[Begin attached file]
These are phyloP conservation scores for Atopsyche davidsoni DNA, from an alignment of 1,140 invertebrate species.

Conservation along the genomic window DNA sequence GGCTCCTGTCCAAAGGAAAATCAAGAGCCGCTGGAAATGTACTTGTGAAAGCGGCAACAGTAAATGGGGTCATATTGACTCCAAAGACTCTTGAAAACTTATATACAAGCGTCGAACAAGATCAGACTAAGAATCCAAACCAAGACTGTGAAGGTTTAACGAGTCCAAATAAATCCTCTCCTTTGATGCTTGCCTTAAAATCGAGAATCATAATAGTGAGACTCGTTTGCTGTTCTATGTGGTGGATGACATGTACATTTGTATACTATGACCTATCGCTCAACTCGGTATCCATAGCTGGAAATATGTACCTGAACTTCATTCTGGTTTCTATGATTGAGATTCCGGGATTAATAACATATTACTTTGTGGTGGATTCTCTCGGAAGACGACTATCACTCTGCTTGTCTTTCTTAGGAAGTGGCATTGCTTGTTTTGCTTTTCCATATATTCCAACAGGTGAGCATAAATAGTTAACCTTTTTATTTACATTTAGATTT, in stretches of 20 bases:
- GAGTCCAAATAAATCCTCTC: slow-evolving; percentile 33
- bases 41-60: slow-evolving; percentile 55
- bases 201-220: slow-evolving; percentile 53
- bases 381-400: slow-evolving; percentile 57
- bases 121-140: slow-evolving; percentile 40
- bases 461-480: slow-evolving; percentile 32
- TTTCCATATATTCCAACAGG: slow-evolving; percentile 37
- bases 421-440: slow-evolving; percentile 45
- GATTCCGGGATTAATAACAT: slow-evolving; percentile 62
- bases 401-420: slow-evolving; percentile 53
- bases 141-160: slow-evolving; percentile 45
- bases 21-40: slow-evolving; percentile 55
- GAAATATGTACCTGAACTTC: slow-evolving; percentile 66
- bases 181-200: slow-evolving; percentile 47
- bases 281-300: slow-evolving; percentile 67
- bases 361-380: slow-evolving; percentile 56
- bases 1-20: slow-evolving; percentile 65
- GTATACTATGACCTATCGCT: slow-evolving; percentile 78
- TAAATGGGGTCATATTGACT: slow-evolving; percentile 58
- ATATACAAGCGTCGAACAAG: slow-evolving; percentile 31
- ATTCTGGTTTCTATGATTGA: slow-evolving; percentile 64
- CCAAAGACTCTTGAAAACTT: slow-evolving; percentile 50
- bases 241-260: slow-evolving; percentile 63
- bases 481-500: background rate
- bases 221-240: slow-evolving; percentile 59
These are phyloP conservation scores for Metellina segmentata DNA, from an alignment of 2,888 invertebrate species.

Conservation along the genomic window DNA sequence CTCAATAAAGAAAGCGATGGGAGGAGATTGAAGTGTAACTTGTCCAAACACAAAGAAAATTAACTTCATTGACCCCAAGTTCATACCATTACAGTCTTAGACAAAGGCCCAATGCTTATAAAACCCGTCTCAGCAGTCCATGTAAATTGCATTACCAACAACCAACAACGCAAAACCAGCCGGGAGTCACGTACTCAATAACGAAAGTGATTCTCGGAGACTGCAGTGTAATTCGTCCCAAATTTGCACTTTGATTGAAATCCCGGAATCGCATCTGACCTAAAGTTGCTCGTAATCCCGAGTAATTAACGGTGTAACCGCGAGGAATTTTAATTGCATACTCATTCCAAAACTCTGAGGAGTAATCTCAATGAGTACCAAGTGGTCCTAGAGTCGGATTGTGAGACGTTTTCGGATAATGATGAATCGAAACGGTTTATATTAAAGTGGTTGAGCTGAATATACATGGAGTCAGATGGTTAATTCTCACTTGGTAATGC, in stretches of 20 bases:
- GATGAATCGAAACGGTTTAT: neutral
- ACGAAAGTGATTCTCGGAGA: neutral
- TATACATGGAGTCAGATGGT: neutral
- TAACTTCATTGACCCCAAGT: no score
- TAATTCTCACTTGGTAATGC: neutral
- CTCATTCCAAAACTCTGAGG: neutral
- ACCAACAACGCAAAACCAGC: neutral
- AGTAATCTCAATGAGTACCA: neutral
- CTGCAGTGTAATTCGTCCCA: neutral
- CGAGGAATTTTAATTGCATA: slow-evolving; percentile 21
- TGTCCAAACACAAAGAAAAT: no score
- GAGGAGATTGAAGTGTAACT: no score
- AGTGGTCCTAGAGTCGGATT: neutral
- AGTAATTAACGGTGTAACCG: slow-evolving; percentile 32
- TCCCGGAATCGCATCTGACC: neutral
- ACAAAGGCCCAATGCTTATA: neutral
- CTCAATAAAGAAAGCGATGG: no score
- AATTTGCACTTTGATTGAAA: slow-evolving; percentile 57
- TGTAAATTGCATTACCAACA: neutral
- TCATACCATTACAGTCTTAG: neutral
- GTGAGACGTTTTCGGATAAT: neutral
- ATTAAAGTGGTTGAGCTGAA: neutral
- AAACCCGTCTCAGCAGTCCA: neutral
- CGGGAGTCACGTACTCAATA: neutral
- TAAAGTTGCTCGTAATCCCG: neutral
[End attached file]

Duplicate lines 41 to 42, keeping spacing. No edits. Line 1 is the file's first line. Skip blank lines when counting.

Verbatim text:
- GAGGAGATTGAAGTGTAACT: no score
- AGTGGTCCTAGAGTCGGATT: neutral